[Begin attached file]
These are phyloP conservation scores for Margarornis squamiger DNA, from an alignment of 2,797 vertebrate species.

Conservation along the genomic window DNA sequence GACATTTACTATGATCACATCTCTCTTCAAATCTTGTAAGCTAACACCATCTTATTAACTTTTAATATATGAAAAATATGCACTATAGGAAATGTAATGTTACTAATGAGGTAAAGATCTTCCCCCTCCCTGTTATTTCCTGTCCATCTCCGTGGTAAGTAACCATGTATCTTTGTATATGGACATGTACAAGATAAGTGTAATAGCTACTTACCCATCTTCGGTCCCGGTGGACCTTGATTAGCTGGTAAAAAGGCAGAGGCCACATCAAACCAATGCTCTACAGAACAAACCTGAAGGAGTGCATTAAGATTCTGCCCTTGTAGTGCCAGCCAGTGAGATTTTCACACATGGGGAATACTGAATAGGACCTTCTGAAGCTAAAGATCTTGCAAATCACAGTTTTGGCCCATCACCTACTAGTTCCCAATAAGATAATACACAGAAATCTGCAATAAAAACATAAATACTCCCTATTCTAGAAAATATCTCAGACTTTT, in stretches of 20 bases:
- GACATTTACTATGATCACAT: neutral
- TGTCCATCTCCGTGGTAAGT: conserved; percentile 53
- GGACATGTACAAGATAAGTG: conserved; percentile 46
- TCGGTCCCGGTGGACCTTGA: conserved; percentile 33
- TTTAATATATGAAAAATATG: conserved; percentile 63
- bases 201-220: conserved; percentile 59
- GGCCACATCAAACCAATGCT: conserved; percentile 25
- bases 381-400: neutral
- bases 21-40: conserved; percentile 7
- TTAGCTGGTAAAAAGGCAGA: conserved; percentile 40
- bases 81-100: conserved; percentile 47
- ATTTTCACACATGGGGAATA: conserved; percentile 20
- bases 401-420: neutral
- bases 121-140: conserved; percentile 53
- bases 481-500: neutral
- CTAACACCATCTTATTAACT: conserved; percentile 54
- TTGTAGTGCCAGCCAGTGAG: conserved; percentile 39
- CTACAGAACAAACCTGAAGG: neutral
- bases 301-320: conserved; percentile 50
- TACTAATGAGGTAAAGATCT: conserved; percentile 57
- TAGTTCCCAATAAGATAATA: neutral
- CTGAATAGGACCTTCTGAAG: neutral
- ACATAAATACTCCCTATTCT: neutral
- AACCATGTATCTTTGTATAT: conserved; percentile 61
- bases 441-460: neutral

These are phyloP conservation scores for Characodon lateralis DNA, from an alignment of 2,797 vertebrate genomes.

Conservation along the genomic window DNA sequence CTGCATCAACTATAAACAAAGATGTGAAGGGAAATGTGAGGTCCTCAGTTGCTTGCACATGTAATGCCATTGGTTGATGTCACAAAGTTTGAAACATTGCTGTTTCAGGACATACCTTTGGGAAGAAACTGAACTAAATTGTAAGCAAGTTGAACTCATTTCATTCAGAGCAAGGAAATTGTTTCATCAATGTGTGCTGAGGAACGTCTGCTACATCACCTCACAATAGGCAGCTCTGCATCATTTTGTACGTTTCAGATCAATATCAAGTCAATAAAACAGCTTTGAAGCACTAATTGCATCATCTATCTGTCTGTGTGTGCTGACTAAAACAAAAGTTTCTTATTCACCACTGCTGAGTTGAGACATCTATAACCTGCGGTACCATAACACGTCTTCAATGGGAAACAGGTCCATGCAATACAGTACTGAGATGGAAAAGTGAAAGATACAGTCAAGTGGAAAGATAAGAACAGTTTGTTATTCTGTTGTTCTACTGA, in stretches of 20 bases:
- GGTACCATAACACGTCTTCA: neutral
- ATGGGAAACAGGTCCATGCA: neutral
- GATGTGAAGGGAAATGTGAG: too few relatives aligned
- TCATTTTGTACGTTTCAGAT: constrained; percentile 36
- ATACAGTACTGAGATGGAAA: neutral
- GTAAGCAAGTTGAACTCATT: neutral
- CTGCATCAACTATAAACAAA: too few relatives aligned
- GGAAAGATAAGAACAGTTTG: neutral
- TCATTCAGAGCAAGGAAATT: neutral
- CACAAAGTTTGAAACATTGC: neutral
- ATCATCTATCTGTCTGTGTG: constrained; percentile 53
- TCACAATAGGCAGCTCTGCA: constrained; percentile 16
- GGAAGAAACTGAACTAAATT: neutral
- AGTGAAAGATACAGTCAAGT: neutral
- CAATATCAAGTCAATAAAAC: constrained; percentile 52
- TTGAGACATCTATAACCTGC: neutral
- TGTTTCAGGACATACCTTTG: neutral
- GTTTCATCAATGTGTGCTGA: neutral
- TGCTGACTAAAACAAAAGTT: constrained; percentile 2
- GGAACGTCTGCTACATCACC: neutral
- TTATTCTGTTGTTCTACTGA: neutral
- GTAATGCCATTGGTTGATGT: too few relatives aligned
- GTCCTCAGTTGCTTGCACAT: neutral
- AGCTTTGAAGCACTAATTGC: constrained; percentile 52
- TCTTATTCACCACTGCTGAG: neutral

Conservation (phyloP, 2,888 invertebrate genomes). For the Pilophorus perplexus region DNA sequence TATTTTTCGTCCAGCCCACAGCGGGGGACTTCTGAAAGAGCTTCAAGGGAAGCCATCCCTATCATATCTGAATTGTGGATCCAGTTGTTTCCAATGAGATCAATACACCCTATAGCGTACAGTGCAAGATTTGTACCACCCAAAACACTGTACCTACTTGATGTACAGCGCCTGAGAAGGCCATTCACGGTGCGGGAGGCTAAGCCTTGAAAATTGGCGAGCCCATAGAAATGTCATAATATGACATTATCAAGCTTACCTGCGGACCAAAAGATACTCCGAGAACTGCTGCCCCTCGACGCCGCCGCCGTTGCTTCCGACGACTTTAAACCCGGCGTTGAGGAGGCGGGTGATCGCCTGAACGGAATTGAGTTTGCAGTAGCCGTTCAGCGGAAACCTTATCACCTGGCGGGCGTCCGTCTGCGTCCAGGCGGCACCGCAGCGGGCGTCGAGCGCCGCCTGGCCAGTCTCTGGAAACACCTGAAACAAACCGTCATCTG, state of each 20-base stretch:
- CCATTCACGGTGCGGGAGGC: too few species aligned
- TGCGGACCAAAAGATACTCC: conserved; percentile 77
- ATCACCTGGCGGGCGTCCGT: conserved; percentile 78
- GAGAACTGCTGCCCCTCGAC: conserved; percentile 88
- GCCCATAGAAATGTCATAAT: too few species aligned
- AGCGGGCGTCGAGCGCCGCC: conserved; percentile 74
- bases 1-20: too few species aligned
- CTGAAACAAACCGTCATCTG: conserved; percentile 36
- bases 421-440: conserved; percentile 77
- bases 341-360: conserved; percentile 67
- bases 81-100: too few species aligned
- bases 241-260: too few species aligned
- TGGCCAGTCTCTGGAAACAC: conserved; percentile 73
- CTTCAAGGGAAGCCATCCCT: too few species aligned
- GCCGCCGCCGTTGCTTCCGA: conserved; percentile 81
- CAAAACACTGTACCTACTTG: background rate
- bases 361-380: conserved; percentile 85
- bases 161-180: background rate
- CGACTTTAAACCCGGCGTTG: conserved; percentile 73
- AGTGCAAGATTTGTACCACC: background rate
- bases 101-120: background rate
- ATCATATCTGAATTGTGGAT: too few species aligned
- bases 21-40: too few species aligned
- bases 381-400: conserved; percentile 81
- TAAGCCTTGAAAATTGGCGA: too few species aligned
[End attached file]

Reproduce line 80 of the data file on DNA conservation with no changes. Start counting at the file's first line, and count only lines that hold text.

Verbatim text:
- TAAGCCTTGAAAATTGGCGA: too few species aligned